3. An early test of HS2’s previously published standards and requirements. For viaducts, these included the Bridge Design Requirements[3], Aesthetic Approach[4] and Technical Standards[5, 6] to confirm that an appropriate solution could be achieved in response to the technical and aesthetic requirements and location specific constraints. It was hoped that the specimen design approach and some of the conclusions might be suitable for use in other contexts throughout Phases One, 2a and 2b.
  4. Developing a specimen design based on a tangible asset. Work and design aspirations to date were inevitably based on a subjective understanding of design intent. Developing a design based on a tangible asset allowed this to be framed in a clearer context and allowed direct comparison for further design guideline development.
  5. Continuous stakeholder engagement. Progressing a specimen design ahead of the main works contract award allowed time to gather and process local knowledge using an appropriate assessment approach. The time was used constructively to share information with all relevant stakeholders, to receive inputs and to process them as part of the design.
  6. An opportunity to inform stakeholders about technical issues of a structure of this scale. The development of a specimen design maximised the opportunity for stakeholders to consider the essential technical aspects alongside environmental, aesthetic and emotional ones. The nature of high-speed railway traffic constrains the work of the designer. High-speed rail viaducts are subjected to heavier vertical and horizontal loads than road or conventional rail bridges and must comply with strict deflection and vibration limits to guarantee passenger comfort and traffic security. Due to these particularities, high-speed rail viaducts have a more robust appearance and shorter spans than the average of those carrying other types of traffic, which makes the design of elegant structures challenging. This challenge can be even higher if additional elements, such as noise barriers, need to be included in the design.

The ultimate aim of the process was to design a viaduct that responds to both the technical requirements of HS2 and the unique and sensitive nature of its location. It was important to stress throughout that the specimen design was developed as one potential solution that best satisfied the numerous requirements and aspirations, not necessarily the final solution.

Contractual arrangements, scope and programme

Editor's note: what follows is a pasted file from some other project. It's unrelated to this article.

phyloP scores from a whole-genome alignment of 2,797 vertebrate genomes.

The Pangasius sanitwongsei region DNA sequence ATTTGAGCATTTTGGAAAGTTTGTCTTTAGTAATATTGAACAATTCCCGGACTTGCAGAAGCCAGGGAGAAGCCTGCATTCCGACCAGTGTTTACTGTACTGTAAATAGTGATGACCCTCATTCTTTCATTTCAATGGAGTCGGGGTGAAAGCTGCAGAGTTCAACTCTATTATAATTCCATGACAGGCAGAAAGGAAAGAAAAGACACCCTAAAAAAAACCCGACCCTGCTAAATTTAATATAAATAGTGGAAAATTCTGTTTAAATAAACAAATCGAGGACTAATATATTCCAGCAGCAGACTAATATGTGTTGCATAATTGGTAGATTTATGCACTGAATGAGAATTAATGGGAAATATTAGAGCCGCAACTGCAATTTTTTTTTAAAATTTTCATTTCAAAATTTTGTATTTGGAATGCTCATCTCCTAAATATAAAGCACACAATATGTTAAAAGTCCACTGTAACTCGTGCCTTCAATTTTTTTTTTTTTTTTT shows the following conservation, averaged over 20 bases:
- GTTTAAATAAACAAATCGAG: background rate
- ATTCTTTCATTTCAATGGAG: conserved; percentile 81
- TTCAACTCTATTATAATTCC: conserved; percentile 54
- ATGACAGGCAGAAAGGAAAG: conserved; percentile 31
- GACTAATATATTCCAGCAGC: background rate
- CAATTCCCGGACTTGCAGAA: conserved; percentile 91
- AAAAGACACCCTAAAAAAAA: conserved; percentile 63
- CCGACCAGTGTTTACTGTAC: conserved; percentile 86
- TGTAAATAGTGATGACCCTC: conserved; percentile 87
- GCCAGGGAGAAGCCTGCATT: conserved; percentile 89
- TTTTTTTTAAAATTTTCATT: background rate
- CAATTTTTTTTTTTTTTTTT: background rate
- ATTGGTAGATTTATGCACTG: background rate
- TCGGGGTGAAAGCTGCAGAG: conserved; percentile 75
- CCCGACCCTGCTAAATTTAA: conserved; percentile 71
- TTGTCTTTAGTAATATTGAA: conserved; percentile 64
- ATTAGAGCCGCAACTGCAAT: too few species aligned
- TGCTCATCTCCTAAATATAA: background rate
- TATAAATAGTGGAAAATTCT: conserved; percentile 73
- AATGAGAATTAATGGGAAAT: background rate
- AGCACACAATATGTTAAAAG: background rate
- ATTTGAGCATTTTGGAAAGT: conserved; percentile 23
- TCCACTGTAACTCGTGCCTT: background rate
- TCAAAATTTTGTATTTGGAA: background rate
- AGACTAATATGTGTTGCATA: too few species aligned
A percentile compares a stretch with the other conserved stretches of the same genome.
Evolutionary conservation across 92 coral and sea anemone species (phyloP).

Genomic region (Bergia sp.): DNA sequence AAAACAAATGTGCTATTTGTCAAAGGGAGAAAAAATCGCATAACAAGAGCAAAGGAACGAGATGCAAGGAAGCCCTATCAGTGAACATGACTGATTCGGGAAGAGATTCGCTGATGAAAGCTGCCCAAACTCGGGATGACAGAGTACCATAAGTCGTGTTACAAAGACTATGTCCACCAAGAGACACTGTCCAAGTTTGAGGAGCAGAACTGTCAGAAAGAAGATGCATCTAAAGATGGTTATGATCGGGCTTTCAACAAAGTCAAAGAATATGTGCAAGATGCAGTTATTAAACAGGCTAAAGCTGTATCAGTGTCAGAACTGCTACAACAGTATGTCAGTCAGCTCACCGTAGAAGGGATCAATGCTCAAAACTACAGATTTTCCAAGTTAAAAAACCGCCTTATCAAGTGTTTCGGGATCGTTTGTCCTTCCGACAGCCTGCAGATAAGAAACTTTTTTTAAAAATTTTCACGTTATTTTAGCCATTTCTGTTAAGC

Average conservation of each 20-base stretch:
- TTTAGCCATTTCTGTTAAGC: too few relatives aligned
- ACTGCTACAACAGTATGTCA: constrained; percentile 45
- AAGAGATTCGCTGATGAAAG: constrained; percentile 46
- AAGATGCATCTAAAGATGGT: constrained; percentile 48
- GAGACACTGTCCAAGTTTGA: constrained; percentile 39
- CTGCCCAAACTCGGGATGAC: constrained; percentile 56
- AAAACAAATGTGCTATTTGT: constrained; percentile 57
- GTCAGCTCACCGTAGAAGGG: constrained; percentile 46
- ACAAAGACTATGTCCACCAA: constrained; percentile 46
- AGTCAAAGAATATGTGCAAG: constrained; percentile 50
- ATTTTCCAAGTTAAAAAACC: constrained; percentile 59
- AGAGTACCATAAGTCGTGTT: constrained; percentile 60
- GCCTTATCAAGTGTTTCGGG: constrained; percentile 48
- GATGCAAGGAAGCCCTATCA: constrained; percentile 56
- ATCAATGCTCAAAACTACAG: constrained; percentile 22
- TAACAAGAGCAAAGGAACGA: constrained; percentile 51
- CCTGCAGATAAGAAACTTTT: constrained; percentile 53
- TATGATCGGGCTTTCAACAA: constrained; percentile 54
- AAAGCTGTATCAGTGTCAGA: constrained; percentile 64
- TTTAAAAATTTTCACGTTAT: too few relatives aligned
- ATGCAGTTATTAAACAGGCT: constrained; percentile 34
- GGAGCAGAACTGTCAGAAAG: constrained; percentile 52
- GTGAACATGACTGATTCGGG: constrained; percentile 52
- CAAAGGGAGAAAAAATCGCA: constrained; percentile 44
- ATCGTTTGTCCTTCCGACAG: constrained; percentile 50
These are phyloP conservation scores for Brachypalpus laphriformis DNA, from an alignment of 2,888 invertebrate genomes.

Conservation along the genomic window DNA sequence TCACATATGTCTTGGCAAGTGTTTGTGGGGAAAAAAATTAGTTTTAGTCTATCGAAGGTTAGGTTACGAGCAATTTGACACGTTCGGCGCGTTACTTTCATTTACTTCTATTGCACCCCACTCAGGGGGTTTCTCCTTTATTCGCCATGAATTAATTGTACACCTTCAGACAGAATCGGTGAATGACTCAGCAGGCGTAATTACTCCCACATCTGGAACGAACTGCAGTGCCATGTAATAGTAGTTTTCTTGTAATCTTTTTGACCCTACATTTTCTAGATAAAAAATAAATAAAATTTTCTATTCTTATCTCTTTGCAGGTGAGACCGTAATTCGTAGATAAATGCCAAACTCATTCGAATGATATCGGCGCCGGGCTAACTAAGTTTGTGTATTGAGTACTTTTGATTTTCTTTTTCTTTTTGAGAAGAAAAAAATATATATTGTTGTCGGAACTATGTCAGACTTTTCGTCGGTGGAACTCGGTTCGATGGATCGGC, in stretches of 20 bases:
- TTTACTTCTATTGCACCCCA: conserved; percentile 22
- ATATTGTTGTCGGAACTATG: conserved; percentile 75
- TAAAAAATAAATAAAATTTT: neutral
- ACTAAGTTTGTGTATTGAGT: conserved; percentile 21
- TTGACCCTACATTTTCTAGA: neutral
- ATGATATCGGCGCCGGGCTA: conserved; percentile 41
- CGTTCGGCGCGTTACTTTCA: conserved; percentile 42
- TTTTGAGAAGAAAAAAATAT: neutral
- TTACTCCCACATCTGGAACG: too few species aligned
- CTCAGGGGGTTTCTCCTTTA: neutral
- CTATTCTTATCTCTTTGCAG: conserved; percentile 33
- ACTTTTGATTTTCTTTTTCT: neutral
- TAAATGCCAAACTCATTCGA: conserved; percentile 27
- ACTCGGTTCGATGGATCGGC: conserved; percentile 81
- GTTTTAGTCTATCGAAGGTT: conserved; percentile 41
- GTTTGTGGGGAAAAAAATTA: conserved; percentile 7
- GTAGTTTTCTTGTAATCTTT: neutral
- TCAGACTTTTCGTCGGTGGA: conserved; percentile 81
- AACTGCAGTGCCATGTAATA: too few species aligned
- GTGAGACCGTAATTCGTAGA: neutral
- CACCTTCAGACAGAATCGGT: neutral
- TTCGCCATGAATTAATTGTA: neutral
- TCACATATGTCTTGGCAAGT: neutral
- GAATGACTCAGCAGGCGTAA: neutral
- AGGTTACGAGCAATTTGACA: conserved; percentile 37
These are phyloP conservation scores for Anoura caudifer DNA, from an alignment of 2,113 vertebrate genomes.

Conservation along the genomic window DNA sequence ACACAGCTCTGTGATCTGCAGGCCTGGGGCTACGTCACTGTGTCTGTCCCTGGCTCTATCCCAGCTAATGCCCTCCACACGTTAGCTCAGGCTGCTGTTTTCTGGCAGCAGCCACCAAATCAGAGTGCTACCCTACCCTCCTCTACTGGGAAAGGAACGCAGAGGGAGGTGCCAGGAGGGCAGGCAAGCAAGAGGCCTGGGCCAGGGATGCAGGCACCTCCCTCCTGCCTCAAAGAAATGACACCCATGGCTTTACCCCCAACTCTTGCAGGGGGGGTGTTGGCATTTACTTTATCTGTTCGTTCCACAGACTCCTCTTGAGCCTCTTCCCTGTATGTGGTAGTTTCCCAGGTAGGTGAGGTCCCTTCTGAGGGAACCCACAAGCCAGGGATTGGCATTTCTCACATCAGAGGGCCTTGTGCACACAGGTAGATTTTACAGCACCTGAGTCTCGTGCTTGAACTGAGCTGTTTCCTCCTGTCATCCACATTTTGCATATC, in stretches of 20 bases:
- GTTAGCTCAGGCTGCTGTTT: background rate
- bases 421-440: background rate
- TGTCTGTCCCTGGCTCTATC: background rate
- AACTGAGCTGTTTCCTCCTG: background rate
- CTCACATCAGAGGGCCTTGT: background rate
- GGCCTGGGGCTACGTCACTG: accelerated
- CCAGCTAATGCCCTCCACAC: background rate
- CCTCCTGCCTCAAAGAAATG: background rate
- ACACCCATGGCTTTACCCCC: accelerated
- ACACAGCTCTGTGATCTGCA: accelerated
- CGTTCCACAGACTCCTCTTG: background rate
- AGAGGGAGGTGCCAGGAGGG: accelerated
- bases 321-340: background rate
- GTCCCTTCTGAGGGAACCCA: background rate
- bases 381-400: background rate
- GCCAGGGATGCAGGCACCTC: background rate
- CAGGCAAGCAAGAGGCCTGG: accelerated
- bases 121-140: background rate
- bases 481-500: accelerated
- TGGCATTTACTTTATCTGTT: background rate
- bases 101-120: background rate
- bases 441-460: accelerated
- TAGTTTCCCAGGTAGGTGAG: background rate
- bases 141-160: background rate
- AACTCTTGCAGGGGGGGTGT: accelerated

Through an existing framework contract with Atkins, HS2 Ltd appointed Knight Architects to develop a specimen design for Colne Valley Viaduct. Atkins remained closely involved in the design development, ensuring engineering robustness to the emerging concepts and advising on the array of relevant information already available and studies already undertaken as well as administering the framework contract and sub-consultancy contract.

In addition to evaluating a range of structural options to fulfil the location-specific demands of the Colne Valley, a major aspect of the scope for the specimen design development was to positively engage with the Colne Valley Regional Park Panel (CVRPP) and the HS2 Independent Design Panel (IDP) through a series of meetings, presentations and workshops throughout the work. Such an approach ensured the key external stakeholders were involved in shaping the direction of the design development with the intention to ease subsequent planning consent ahead of construction.

The CVV specimen design was developed between July 2016 and March 2017 whilst the HS2 Phase One main works contracts were being tendered, evaluated and procured. Consequently, release of developing aspirations, images and conclusions into the public domain was delayed until the main works contract was awarded in July 2017. The specimen design work was commissioned to make the best use of the time available between deposition of the Phase One hybrid Bill, the subsequent granting of Royal Assent and the award of a Main Works Civil Contractor.

Site analysis

The Colne Valley Regional Park is located to the northwest of London, spanning Berkshire, Hertfordshire, Surrey and Hillingdon and is the first large green area (111 km2) to the west of London. It is formed predominantly from parkland, farmland and woodland, yet contains large reservoirs which surround the River Colne and the Grand Union Canal. The site of the Colne Valley Viaduct itself sits alongside the existing Chilterns railway line which runs into London Marylebone. The viaduct crosses several reservoirs, the Grand Union Canal as well as the A412 North Orbital Road and Moorhall Road. The site’s heritage stems from quarrying and agriculture, which have now given way to mainly recreational uses surrounding the reservoirs. The combination of water courses, lakes, meadows, and woods makes the area highly valuable and environmentally sensitive in terms of landscape and wildlife (Fig 2).